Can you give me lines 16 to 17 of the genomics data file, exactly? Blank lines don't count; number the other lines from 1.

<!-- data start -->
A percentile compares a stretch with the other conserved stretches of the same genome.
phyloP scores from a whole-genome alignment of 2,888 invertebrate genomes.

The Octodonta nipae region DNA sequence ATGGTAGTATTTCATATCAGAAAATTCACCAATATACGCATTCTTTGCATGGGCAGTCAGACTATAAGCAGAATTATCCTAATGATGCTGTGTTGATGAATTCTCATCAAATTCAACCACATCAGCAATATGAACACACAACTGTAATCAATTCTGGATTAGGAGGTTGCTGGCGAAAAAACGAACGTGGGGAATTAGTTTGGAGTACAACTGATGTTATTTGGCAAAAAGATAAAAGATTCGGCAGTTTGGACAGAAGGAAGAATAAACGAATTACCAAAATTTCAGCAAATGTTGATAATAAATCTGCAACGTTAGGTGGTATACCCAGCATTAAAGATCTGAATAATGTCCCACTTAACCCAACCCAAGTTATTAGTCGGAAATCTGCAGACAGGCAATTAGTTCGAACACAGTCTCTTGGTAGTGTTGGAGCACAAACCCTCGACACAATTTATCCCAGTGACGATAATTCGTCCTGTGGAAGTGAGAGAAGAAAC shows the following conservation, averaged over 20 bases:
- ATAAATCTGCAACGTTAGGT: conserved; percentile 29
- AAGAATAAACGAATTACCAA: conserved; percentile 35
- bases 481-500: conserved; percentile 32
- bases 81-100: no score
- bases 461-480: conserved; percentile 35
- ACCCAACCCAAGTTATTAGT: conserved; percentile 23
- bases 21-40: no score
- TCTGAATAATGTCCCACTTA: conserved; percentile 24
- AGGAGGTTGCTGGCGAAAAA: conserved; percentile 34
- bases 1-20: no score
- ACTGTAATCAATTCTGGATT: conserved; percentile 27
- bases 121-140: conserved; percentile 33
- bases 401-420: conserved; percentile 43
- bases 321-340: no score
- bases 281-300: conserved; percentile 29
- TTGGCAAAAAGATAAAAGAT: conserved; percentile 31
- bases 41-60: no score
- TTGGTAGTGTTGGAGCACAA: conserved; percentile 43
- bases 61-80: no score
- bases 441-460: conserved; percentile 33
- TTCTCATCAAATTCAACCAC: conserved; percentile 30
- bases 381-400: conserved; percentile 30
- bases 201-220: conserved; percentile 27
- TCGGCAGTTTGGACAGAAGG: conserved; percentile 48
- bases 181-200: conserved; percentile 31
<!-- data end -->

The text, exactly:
- bases 401-420: conserved; percentile 43
- bases 321-340: no score